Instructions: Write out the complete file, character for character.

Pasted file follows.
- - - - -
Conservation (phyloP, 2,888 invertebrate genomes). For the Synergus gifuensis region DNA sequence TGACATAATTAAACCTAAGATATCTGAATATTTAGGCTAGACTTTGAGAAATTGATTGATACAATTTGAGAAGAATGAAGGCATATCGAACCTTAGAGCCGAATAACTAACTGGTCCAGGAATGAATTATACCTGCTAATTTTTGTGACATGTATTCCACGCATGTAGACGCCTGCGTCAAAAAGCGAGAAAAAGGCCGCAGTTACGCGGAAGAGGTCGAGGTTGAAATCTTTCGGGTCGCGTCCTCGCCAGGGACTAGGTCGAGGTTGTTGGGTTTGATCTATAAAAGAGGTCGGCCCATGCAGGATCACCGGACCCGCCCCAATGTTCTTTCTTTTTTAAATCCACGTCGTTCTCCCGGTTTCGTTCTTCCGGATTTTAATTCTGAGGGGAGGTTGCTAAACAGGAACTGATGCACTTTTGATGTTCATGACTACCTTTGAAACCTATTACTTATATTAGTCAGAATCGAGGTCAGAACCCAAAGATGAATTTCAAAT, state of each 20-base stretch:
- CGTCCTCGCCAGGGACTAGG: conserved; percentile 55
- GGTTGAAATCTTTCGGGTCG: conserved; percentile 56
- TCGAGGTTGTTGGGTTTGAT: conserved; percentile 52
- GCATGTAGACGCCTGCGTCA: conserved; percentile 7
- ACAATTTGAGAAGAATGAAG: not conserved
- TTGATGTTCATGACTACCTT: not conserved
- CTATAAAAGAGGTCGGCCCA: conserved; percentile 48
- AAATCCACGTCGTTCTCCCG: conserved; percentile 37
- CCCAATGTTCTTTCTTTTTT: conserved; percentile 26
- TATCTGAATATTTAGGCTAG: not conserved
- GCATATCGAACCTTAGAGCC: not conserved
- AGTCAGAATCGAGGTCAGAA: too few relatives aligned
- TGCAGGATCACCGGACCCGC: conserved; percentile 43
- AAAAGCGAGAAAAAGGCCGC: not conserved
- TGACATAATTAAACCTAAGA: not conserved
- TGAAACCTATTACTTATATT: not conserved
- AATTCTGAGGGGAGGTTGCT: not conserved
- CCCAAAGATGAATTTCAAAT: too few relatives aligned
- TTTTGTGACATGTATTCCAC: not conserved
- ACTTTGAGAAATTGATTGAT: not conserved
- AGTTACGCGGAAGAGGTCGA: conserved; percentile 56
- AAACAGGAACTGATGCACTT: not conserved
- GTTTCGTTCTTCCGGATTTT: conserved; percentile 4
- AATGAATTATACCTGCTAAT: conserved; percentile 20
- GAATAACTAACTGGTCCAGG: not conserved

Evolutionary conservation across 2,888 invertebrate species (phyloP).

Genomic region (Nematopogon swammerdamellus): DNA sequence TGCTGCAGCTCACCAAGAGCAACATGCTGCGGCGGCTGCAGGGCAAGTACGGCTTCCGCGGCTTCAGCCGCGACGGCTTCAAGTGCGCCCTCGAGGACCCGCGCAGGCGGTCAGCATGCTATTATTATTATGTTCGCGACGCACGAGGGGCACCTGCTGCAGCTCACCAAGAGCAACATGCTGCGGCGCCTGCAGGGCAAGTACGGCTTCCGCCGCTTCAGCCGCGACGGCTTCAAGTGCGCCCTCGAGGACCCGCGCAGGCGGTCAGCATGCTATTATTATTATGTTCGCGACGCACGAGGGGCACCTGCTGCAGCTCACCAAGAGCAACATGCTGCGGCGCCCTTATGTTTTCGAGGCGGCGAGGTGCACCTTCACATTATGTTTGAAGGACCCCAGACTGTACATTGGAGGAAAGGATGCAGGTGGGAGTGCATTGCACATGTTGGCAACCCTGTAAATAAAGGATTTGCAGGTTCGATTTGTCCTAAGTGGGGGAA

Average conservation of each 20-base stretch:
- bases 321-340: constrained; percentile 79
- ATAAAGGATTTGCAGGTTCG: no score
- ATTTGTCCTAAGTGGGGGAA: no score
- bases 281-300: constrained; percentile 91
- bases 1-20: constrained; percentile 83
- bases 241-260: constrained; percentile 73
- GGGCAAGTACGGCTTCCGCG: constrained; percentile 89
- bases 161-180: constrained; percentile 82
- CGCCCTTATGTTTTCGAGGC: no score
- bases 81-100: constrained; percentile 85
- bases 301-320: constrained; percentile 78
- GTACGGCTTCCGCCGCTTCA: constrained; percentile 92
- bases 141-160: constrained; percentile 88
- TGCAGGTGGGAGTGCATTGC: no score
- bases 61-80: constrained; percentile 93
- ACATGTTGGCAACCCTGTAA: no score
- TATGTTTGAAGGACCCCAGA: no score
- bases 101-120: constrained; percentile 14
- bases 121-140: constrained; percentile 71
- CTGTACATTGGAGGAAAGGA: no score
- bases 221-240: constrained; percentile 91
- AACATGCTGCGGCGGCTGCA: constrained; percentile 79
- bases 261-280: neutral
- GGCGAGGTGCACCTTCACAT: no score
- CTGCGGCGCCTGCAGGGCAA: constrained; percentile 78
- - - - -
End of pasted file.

Conservation (phyloP, 2,888 invertebrate genomes). For the Synergus gifuensis region DNA sequence TGACATAATTAAACCTAAGATATCTGAATATTTAGGCTAGACTTTGAGAAATTGATTGATACAATTTGAGAAGAATGAAGGCATATCGAACCTTAGAGCCGAATAACTAACTGGTCCAGGAATGAATTATACCTGCTAATTTTTGTGACATGTATTCCACGCATGTAGACGCCTGCGTCAAAAAGCGAGAAAAAGGCCGCAGTTACGCGGAAGAGGTCGAGGTTGAAATCTTTCGGGTCGCGTCCTCGCCAGGGACTAGGTCGAGGTTGTTGGGTTTGATCTATAAAAGAGGTCGGCCCATGCAGGATCACCGGACCCGCCCCAATGTTCTTTCTTTTTTAAATCCACGTCGTTCTCCCGGTTTCGTTCTTCCGGATTTTAATTCTGAGGGGAGGTTGCTAAACAGGAACTGATGCACTTTTGATGTTCATGACTACCTTTGAAACCTATTACTTATATTAGTCAGAATCGAGGTCAGAACCCAAAGATGAATTTCAAAT, state of each 20-base stretch:
- CGTCCTCGCCAGGGACTAGG: conserved; percentile 55
- GGTTGAAATCTTTCGGGTCG: conserved; percentile 56
- TCGAGGTTGTTGGGTTTGAT: conserved; percentile 52
- GCATGTAGACGCCTGCGTCA: conserved; percentile 7
- ACAATTTGAGAAGAATGAAG: not conserved
- TTGATGTTCATGACTACCTT: not conserved
- CTATAAAAGAGGTCGGCCCA: conserved; percentile 48
- AAATCCACGTCGTTCTCCCG: conserved; percentile 37
- CCCAATGTTCTTTCTTTTTT: conserved; percentile 26
- TATCTGAATATTTAGGCTAG: not conserved
- GCATATCGAACCTTAGAGCC: not conserved
- AGTCAGAATCGAGGTCAGAA: too few relatives aligned
- TGCAGGATCACCGGACCCGC: conserved; percentile 43
- AAAAGCGAGAAAAAGGCCGC: not conserved
- TGACATAATTAAACCTAAGA: not conserved
- TGAAACCTATTACTTATATT: not conserved
- AATTCTGAGGGGAGGTTGCT: not conserved
- CCCAAAGATGAATTTCAAAT: too few relatives aligned
- TTTTGTGACATGTATTCCAC: not conserved
- ACTTTGAGAAATTGATTGAT: not conserved
- AGTTACGCGGAAGAGGTCGA: conserved; percentile 56
- AAACAGGAACTGATGCACTT: not conserved
- GTTTCGTTCTTCCGGATTTT: conserved; percentile 4
- AATGAATTATACCTGCTAAT: conserved; percentile 20
- GAATAACTAACTGGTCCAGG: not conserved

Evolutionary conservation across 2,888 invertebrate species (phyloP).

Genomic region (Nematopogon swammerdamellus): DNA sequence TGCTGCAGCTCACCAAGAGCAACATGCTGCGGCGGCTGCAGGGCAAGTACGGCTTCCGCGGCTTCAGCCGCGACGGCTTCAAGTGCGCCCTCGAGGACCCGCGCAGGCGGTCAGCATGCTATTATTATTATGTTCGCGACGCACGAGGGGCACCTGCTGCAGCTCACCAAGAGCAACATGCTGCGGCGCCTGCAGGGCAAGTACGGCTTCCGCCGCTTCAGCCGCGACGGCTTCAAGTGCGCCCTCGAGGACCCGCGCAGGCGGTCAGCATGCTATTATTATTATGTTCGCGACGCACGAGGGGCACCTGCTGCAGCTCACCAAGAGCAACATGCTGCGGCGCCCTTATGTTTTCGAGGCGGCGAGGTGCACCTTCACATTATGTTTGAAGGACCCCAGACTGTACATTGGAGGAAAGGATGCAGGTGGGAGTGCATTGCACATGTTGGCAACCCTGTAAATAAAGGATTTGCAGGTTCGATTTGTCCTAAGTGGGGGAA

Average conservation of each 20-base stretch:
- bases 321-340: constrained; percentile 79
- ATAAAGGATTTGCAGGTTCG: no score
- ATTTGTCCTAAGTGGGGGAA: no score
- bases 281-300: constrained; percentile 91
- bases 1-20: constrained; percentile 83
- bases 241-260: constrained; percentile 73
- GGGCAAGTACGGCTTCCGCG: constrained; percentile 89
- bases 161-180: constrained; percentile 82
- CGCCCTTATGTTTTCGAGGC: no score
- bases 81-100: constrained; percentile 85
- bases 301-320: constrained; percentile 78
- GTACGGCTTCCGCCGCTTCA: constrained; percentile 92
- bases 141-160: constrained; percentile 88
- TGCAGGTGGGAGTGCATTGC: no score
- bases 61-80: constrained; percentile 93
- ACATGTTGGCAACCCTGTAA: no score
- TATGTTTGAAGGACCCCAGA: no score
- bases 101-120: constrained; percentile 14
- bases 121-140: constrained; percentile 71
- CTGTACATTGGAGGAAAGGA: no score
- bases 221-240: constrained; percentile 91
- AACATGCTGCGGCGGCTGCA: constrained; percentile 79
- bases 261-280: neutral
- GGCGAGGTGCACCTTCACAT: no score
- CTGCGGCGCCTGCAGGGCAA: constrained; percentile 78